Then I messaged my husband with the SOS emergency code.
Red Light! He knew exactly what this meant. He put on his project manager hat and declared, "don't worry I will find a solution." And I knew he would, but that still didn't help me shift out of how I felt right in that moment.
You see the laptop is my sanity.
My creative source. I have been building, growing, expanding, and designing on it nonstop during this entire pandemic. I can bring it with me to do coaching calls, I can work on it in the living room while the kids play with Legos, because heavens knows if I go in my office to use the desktop computer they will know within 30 seconds and come looking for me like it's damn hide-n-seek. My Mac Book is my saving grace and what is keeping me inspired, productive, and purposeful.
And then...a few hours later I felt like a total ass because “it’s just a computer” right? With all that's going on in the world and the tremendous loss others are experiencing? Shouldn't I be more grateful for what I do have?
But then I had to step back and honor that this was a deep loss for me.
It was what helped me show up for my family and be the CEO of our household.
It’s how I provide for our family.
It’s how I create.
It’s how I stay connected to my people.
It was a devastating blow and I allowed myself to grieve that.
I put on my life coaching hat and gently let myself know that she had permission to be mad and sad and just melt all day if necessary. And that I did. I cried a lot. I cried for more than just my laptop of that I am sure. My eyes were raw and I felt emotionally hungover.
I still had to show up as Mom the rest of the day, and it was not easy. My son was hurt by how I had yelled at him in my fury and repeatedly told me I was the worst Mom ever and he was kicking me out of the family. (harsh!)
I took responsibility for how I responded to him, and my Mama Bear roar, and had an honest chat with 5-year-old Batboy about being impulsive and how that impacts others.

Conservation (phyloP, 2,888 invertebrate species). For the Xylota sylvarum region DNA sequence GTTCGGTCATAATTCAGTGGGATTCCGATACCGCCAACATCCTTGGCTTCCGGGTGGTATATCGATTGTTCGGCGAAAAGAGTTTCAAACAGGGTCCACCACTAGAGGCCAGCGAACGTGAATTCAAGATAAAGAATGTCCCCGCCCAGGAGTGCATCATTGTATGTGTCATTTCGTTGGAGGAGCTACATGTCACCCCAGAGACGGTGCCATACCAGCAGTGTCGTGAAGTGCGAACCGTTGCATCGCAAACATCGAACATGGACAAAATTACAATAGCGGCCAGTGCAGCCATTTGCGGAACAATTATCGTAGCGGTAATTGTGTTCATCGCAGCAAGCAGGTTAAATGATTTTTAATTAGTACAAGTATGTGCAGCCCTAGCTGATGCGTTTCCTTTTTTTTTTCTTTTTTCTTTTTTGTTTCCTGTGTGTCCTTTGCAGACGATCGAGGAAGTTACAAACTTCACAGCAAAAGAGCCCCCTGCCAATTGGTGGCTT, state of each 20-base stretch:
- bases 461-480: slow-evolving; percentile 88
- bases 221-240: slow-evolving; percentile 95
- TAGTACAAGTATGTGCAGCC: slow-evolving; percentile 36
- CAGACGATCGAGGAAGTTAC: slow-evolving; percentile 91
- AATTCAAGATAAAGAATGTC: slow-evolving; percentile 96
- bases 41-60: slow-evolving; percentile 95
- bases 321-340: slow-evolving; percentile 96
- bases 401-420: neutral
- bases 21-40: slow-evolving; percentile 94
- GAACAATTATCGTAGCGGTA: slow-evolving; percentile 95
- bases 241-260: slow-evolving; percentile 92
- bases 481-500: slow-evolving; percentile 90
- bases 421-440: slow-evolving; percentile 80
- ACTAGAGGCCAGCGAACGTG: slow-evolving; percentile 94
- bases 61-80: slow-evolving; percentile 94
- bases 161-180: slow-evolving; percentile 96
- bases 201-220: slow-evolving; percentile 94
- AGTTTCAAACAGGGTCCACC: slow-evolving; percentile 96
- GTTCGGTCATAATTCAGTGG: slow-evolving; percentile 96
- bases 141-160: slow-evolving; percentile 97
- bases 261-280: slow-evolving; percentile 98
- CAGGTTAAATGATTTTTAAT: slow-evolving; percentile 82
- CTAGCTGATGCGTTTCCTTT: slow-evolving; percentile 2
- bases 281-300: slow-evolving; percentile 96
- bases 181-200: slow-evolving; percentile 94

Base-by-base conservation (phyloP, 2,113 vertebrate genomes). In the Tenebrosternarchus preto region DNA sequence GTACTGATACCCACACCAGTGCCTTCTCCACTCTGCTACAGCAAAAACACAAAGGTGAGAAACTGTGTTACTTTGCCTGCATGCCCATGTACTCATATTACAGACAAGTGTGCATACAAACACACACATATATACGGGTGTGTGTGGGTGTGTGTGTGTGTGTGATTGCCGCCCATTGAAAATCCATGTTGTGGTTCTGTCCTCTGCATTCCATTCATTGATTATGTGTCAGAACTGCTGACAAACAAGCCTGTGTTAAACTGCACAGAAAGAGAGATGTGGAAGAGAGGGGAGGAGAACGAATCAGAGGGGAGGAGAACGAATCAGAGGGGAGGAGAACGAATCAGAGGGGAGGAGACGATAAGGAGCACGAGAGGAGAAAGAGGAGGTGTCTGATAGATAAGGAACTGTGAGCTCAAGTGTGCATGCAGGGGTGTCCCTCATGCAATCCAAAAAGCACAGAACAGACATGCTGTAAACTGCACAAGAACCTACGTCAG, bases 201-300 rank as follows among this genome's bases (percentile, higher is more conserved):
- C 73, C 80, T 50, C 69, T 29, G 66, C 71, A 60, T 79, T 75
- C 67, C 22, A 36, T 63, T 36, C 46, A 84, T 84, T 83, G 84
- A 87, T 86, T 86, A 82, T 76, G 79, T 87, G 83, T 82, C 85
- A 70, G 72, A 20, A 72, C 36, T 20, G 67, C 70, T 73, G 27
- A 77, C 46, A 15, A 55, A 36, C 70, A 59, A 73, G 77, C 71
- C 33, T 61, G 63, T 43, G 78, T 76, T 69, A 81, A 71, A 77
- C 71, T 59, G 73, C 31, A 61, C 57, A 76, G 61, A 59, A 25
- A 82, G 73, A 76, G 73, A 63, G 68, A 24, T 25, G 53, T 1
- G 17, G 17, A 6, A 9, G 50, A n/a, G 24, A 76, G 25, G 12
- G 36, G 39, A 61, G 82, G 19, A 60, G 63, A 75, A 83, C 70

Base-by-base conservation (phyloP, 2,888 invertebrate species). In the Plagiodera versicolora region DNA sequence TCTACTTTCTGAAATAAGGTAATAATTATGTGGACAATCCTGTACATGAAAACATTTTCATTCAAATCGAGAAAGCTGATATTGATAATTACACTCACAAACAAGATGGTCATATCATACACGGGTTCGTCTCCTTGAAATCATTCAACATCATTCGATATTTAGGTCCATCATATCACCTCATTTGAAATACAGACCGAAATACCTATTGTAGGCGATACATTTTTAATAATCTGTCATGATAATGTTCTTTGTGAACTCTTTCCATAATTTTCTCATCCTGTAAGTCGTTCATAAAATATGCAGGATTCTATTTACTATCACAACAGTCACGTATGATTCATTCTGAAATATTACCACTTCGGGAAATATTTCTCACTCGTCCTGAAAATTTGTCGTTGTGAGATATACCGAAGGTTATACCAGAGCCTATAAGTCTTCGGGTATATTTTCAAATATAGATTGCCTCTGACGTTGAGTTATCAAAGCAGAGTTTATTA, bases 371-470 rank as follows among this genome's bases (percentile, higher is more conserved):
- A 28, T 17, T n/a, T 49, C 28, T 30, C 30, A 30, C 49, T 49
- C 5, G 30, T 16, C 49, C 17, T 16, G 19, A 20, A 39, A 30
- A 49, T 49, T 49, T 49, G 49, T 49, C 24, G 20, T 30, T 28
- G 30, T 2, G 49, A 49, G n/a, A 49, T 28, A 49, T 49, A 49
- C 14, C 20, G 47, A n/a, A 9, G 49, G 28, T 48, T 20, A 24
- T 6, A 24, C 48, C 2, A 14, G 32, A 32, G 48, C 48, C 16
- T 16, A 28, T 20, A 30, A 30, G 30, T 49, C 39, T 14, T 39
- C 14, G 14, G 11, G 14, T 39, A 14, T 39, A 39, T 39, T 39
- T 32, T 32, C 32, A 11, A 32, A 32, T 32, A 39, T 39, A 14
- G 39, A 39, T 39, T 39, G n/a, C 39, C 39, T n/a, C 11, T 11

Even Liam Neeson wished me well on that brave attempt.
Later that day my little man climbed on my lap hugged me and said sweetly, “You have trapped my heart.” Then paused and asked, “Mama, what does trapped my heart mean?”
My laugh was so deep and hearty that the Kraken had no choice but to retreat.
Even though I had recovered it still felt like I had been run over by a semi and there were still 11 hours until bedtime. I messaged a friend letting her know I was struggling and needed some support. She stopped by later and brought me a bouquet of lilacs from her yard, a beautiful scarf/mask and a coffee gift card. (feeling better already!)
I was gentle with myself all day. I ordered all our meals for delivery and when the husband got home he took the reins and let me know it'd be a week and would cost about $600.
I took a hot bath and listened to guided meditations and something opened up in me– and I saw the bigger picture. Maybe I spend too much time on my laptop and that was his way of telling me? I softened. I shifted and recognized I had some great new data for a blog. So I took a bath photo of my broken self and then watched Little Women, cried some more, and finally went to bed.
So here I lay before you my Kraken. There is no shame. These are tough times. It is part of me that might awaken from time to time. But I have tools and support and I can put words to it so it’s not a shameful, embarrassing secret that I tell no one. We all have a Kraken. Sometimes they are loud, some have no yet emerged. Some of us have incredible control and never let it rise. However you choose to tame your demons– I respect and honor your process. And so I downshift back into yellow, with a touch of green.
Now that was one very expensive bite.
This is me.
Kraken and all.